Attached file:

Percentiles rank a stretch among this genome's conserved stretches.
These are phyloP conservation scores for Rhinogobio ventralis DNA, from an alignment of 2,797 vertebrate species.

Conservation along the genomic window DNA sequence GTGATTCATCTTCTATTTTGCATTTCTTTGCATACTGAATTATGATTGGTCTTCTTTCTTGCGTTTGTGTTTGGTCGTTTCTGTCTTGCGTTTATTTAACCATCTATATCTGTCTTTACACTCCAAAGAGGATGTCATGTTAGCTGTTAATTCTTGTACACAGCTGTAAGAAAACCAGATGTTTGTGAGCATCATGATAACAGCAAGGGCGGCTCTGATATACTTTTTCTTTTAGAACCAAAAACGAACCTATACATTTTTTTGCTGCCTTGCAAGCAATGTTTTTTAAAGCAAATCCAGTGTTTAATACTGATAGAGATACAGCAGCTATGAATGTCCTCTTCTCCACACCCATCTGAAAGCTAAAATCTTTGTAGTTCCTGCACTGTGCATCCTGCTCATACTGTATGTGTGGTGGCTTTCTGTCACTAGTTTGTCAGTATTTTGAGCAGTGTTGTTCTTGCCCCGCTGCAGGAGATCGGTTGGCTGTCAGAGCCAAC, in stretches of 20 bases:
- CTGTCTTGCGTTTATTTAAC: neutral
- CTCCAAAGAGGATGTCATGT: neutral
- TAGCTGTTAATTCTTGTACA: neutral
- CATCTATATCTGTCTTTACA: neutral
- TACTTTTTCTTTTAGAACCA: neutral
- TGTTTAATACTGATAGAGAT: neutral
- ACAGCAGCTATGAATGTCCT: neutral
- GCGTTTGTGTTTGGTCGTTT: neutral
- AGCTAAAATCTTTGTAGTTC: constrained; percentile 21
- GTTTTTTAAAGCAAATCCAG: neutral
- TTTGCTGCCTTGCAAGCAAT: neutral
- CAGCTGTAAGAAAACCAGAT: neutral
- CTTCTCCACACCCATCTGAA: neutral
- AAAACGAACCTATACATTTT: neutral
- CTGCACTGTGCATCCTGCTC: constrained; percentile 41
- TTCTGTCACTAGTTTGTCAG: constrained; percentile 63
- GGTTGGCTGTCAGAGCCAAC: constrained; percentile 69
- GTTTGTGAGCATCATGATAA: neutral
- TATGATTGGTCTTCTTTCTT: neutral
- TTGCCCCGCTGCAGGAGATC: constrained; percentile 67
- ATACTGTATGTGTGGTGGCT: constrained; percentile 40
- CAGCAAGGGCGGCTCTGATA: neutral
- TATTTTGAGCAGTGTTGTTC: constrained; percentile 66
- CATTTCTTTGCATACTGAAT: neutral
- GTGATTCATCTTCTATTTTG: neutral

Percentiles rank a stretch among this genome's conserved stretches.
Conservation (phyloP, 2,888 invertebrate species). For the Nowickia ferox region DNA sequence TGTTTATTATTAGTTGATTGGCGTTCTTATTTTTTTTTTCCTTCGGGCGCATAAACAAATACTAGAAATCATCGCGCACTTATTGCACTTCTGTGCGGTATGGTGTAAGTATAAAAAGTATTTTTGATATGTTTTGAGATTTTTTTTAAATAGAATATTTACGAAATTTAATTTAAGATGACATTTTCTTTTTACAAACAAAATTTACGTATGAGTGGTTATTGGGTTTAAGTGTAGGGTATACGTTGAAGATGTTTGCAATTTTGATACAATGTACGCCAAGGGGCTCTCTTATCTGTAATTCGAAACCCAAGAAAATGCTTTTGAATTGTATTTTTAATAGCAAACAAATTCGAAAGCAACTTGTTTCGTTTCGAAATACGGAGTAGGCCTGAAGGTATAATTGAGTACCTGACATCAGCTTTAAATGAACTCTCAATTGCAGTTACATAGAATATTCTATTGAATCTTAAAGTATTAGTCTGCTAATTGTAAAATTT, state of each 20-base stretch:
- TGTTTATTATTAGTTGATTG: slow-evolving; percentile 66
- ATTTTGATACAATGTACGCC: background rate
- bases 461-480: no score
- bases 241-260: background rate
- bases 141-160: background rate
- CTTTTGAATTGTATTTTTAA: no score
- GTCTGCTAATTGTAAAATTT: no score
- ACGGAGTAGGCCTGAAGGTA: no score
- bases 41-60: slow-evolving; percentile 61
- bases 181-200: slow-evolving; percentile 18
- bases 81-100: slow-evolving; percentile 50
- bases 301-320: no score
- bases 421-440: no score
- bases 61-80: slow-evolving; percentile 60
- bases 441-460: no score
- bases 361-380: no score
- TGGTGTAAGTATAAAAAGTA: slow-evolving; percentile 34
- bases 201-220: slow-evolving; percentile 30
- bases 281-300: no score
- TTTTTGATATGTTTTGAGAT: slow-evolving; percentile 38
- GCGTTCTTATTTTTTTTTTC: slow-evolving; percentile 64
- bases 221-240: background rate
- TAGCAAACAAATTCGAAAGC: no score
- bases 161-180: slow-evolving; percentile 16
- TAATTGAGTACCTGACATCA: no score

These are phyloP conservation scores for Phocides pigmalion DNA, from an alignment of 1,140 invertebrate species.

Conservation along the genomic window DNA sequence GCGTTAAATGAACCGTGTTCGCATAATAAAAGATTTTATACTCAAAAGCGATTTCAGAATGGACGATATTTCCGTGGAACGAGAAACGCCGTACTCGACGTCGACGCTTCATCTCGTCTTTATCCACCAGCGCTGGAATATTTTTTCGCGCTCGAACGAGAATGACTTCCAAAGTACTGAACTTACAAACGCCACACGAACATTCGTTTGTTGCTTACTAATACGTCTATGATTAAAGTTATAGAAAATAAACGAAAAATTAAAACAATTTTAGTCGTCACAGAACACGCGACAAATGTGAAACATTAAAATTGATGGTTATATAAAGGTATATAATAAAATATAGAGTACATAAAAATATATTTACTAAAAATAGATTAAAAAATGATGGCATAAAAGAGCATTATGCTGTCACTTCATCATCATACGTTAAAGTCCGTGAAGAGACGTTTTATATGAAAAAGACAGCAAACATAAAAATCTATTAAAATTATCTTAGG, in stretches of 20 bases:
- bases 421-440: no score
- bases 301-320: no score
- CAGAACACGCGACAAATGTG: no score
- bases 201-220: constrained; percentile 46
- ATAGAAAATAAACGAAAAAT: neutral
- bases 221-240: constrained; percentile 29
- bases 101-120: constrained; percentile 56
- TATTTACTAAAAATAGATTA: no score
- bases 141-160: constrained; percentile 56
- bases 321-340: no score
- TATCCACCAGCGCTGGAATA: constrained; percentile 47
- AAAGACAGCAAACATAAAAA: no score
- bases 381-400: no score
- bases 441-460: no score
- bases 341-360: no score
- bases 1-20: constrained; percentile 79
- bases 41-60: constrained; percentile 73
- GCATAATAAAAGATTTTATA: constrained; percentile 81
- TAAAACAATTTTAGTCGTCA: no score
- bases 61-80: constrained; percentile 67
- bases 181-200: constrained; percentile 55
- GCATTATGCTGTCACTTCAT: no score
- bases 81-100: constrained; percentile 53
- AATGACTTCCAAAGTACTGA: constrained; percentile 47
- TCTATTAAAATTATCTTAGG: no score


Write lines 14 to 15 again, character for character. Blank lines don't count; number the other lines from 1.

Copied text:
- TTTGCTGCCTTGCAAGCAAT: neutral
- CAGCTGTAAGAAAACCAGAT: neutral